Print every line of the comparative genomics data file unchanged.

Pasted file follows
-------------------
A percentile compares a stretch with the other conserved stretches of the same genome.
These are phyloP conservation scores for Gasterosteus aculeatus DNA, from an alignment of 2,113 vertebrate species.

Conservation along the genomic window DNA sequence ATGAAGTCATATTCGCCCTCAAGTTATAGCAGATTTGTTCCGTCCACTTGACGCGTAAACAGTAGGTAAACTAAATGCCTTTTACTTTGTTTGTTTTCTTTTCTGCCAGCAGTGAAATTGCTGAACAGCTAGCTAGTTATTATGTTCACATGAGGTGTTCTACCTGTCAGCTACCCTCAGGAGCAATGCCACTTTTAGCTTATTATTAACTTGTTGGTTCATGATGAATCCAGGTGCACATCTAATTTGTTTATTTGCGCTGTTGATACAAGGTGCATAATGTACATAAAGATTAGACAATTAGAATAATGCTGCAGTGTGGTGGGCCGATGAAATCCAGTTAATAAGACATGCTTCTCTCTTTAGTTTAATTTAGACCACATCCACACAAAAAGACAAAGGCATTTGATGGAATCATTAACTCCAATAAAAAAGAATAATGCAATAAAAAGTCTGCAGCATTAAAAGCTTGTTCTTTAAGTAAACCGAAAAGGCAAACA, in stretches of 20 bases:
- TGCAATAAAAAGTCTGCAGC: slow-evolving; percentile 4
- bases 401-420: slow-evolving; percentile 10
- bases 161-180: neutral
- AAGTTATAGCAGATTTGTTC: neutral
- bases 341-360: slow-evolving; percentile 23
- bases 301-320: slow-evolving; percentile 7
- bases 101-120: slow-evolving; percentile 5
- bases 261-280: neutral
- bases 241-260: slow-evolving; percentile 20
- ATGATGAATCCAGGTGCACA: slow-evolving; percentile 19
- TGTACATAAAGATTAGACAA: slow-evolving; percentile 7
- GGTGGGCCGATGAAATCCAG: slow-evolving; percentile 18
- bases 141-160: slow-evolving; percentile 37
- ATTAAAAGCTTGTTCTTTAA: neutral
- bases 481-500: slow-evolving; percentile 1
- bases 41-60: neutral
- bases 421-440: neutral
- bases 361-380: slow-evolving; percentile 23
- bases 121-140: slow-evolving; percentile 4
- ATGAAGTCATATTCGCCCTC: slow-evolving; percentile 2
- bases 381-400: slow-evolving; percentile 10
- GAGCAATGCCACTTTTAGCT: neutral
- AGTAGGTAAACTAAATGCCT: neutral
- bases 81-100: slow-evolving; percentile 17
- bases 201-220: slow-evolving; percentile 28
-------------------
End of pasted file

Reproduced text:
A percentile compares a stretch with the other conserved stretches of the same genome.
These are phyloP conservation scores for Gasterosteus aculeatus DNA, from an alignment of 2,113 vertebrate species.

Conservation along the genomic window DNA sequence ATGAAGTCATATTCGCCCTCAAGTTATAGCAGATTTGTTCCGTCCACTTGACGCGTAAACAGTAGGTAAACTAAATGCCTTTTACTTTGTTTGTTTTCTTTTCTGCCAGCAGTGAAATTGCTGAACAGCTAGCTAGTTATTATGTTCACATGAGGTGTTCTACCTGTCAGCTACCCTCAGGAGCAATGCCACTTTTAGCTTATTATTAACTTGTTGGTTCATGATGAATCCAGGTGCACATCTAATTTGTTTATTTGCGCTGTTGATACAAGGTGCATAATGTACATAAAGATTAGACAATTAGAATAATGCTGCAGTGTGGTGGGCCGATGAAATCCAGTTAATAAGACATGCTTCTCTCTTTAGTTTAATTTAGACCACATCCACACAAAAAGACAAAGGCATTTGATGGAATCATTAACTCCAATAAAAAAGAATAATGCAATAAAAAGTCTGCAGCATTAAAAGCTTGTTCTTTAAGTAAACCGAAAAGGCAAACA, in stretches of 20 bases:
- TGCAATAAAAAGTCTGCAGC: slow-evolving; percentile 4
- bases 401-420: slow-evolving; percentile 10
- bases 161-180: neutral
- AAGTTATAGCAGATTTGTTC: neutral
- bases 341-360: slow-evolving; percentile 23
- bases 301-320: slow-evolving; percentile 7
- bases 101-120: slow-evolving; percentile 5
- bases 261-280: neutral
- bases 241-260: slow-evolving; percentile 20
- ATGATGAATCCAGGTGCACA: slow-evolving; percentile 19
- TGTACATAAAGATTAGACAA: slow-evolving; percentile 7
- GGTGGGCCGATGAAATCCAG: slow-evolving; percentile 18
- bases 141-160: slow-evolving; percentile 37
- ATTAAAAGCTTGTTCTTTAA: neutral
- bases 481-500: slow-evolving; percentile 1
- bases 41-60: neutral
- bases 421-440: neutral
- bases 361-380: slow-evolving; percentile 23
- bases 121-140: slow-evolving; percentile 4
- ATGAAGTCATATTCGCCCTC: slow-evolving; percentile 2
- bases 381-400: slow-evolving; percentile 10
- GAGCAATGCCACTTTTAGCT: neutral
- AGTAGGTAAACTAAATGCCT: neutral
- bases 81-100: slow-evolving; percentile 17
- bases 201-220: slow-evolving; percentile 28